INNER JOIN Tag Archives

Joins versus Subqueries SQL Puzzle

Joins versus Subqueries

In this puzzle, we’re going to learn about joins versus subqueries.  In many queries you can substitute joins and subqueries.  Yet, since each has their strengths, it isn’t wise to do so.  Once you have worked through this puzzle you see some of the benefits and disadvantages of joins versus subqueries. Solving puzzles is a […]

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What is the difference between a subquery and inner join?

In this puzzle, we’re going to learn how to rewrite a subquery using inner joins.  Knowing about a subquery versus inner join can help you with interview questions and performance issues.  Though subqueries have unique abilities, there are times when it is better to use other SQL constructs such as joins. By reading this article […]

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Learn how to Work Joins and Messy Data

In this puzzle, we’re going to learn how to join dirty data using SQL Server.  Many times you’re forced to use someone else’s data.  Since it is their system and data, not yours, you can’t always fix the inconsistently formatted data before it is in the database. So how can you use it?  Do this […]

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What is the Difference Between Merge and Update?

When modifying one table based on the contents of another it may be tempting to simply use the merge statement, but before you throw away all other forms of modifying data, I think it’s important for you to know the difference between merge and update. What is the Difference Between MERGE and UPDATE? Both the […]

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Use SQL UPDATE to Query and Modify Data

The SQL UPDATE statement is used to change data within columns of a SQL Server data table.  In this article we’ll explore how to use the UPDATE statement.  We discuss some best practices, limitations, and wrap-up with several examples. This is the third article in a series of articles.  You can start at the beginning […]

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Learn How to Combine Data with a CROSS JOIN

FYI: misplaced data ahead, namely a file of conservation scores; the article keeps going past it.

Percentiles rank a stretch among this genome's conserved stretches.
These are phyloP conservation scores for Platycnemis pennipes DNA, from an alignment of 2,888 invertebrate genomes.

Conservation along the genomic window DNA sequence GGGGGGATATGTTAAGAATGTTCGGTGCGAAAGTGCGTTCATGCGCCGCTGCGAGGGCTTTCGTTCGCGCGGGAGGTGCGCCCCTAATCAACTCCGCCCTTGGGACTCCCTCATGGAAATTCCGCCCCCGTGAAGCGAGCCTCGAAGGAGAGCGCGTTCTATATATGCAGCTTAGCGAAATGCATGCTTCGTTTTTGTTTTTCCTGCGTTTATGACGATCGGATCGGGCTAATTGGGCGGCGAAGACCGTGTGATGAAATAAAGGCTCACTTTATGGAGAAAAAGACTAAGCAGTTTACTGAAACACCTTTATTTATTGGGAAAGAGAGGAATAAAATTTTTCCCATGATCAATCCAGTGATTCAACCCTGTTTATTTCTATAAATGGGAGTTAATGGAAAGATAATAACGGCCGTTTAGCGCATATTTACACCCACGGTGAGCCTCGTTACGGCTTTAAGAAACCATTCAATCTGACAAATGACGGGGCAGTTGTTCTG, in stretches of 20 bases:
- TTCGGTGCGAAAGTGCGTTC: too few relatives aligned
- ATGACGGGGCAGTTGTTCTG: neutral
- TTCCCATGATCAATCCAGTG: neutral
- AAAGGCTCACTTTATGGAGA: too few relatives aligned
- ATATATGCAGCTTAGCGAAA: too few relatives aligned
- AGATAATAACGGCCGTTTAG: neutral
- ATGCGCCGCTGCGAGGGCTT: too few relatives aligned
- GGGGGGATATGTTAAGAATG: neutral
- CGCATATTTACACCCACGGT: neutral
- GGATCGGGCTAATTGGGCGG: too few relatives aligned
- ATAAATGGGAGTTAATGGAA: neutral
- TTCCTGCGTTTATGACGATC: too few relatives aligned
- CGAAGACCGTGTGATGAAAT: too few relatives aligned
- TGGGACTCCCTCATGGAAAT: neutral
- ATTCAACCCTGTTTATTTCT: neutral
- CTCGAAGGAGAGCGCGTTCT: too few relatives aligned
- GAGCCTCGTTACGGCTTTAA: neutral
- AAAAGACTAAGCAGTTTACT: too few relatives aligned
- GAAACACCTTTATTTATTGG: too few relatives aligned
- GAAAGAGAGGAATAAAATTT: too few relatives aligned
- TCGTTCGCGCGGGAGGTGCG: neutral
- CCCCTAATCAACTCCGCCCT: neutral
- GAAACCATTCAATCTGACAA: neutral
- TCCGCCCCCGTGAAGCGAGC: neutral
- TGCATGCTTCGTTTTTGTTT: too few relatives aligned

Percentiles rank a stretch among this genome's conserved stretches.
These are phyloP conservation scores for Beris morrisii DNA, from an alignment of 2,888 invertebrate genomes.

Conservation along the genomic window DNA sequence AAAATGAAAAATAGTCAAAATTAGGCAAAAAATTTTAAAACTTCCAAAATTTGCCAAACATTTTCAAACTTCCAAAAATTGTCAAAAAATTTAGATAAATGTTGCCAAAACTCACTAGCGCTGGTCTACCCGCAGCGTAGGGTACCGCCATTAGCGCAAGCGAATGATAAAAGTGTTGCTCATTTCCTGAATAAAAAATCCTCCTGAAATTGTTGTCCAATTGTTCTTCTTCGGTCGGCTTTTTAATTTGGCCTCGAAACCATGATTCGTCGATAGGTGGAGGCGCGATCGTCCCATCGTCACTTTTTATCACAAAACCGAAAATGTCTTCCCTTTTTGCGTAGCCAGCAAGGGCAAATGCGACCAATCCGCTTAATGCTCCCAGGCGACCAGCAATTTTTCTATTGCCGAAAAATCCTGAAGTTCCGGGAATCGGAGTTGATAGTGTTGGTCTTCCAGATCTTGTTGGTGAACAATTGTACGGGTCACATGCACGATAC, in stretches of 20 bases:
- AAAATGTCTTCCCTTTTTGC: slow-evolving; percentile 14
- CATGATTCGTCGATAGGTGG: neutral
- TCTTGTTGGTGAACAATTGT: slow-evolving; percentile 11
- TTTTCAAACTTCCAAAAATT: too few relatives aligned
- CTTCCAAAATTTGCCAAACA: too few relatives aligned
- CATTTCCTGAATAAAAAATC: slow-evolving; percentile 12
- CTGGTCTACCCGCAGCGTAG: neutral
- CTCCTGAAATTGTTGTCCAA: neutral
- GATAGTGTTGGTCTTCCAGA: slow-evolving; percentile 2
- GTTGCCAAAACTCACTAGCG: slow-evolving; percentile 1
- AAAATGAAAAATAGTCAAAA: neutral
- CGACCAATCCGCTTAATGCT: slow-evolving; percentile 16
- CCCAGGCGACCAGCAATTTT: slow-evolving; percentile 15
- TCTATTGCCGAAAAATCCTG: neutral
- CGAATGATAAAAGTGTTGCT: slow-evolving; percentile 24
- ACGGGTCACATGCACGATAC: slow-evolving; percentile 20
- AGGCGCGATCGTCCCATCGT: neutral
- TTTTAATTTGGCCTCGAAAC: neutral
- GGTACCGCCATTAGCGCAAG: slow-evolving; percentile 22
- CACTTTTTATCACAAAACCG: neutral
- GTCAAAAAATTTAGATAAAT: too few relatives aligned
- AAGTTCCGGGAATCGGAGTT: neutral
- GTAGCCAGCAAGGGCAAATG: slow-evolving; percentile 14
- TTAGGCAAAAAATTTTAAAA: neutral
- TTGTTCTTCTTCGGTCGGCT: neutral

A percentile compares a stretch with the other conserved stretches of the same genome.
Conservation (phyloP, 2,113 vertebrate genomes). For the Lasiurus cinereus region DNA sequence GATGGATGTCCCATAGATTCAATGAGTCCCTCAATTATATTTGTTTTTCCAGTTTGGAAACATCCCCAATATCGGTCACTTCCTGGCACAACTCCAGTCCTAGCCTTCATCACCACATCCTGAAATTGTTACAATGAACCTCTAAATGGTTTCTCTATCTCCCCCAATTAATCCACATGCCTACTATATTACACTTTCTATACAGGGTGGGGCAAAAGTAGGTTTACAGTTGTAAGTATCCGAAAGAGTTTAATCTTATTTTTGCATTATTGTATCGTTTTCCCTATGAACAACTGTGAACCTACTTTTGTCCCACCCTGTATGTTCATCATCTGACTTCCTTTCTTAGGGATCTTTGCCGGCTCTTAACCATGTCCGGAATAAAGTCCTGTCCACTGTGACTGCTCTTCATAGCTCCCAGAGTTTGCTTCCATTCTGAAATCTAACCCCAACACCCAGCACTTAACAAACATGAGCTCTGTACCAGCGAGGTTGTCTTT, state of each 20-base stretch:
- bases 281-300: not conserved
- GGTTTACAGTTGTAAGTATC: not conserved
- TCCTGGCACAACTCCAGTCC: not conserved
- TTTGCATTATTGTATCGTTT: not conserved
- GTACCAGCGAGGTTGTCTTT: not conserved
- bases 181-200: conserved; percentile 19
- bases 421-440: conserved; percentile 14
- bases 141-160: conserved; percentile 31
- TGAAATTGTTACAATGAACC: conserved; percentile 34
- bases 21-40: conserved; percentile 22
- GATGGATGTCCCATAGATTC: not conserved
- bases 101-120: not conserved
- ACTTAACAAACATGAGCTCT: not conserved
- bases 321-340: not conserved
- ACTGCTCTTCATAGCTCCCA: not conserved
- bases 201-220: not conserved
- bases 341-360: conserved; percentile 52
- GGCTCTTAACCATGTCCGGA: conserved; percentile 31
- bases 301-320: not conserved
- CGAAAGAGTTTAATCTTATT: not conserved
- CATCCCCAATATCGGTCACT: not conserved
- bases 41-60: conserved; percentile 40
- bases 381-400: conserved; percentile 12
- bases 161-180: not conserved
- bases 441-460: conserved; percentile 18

Cross Join Meme

A cross join is used when you wish to create combination of every row from two tables.  All row combinations are included in the result; this is commonly called cross product join.  A common use for a cross join is to create obtain all combinations of items, such as colors and sizes. Note:  The series […]

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Common Table Expressions (Introduction to CTE’s)

Common Table Expressions or CTE’s for short are used within SQL Server to simplify complex joins and subqueries, and to provide a means to query hierarchical data such as an organizational chart.  In this set of articles, we’ll introduce you to common table expressions, the two types, and their uses.  In this article we’ll introduce […]

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What is the Difference between Inner and Outer Joins?

Both inner and outer joins can be used to combine data from two or more tables; however, there are some key differences!  Read this article to find out each command’s strengths and when to use them. To get the most of this and our other lessons be sure to practice using the examples! All the […]

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Is it possible to use Joins, Subqueries, and Unions in one Query?

A reader recently asked me to help them solve a problem combining data from multiple tables into a single result.  What was interesting was that the solution used the three ways to combine data that we have recently covered, namely:  JOINS, set operators, and subqueries. Given the comprehensive nature of this problem I thought it […]

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Using Subqueries in the Select Statement (with examples)

Subqueries in Select Statement

This is the second in a series of articles about subqueries.  In this article we discuss subqueries in the SELECT statement’s column list.  Other articles discuss their uses in other clauses. All the examples for this lesson are based on Microsoft SQL Server Management Studio and the AdventureWorks2012 database.  You can get started using these […]

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SQL Join – Introduction to Inner, Outer, and Cross Joins

SQL Joins are important to master. As you progress from a beginner to advance beginner, you’ll soon need to combine data from more than one table. To do this, you’ll use database joins.  In this series of articles I’ll show you how to write a query that combines, or joins, data from more than one […]

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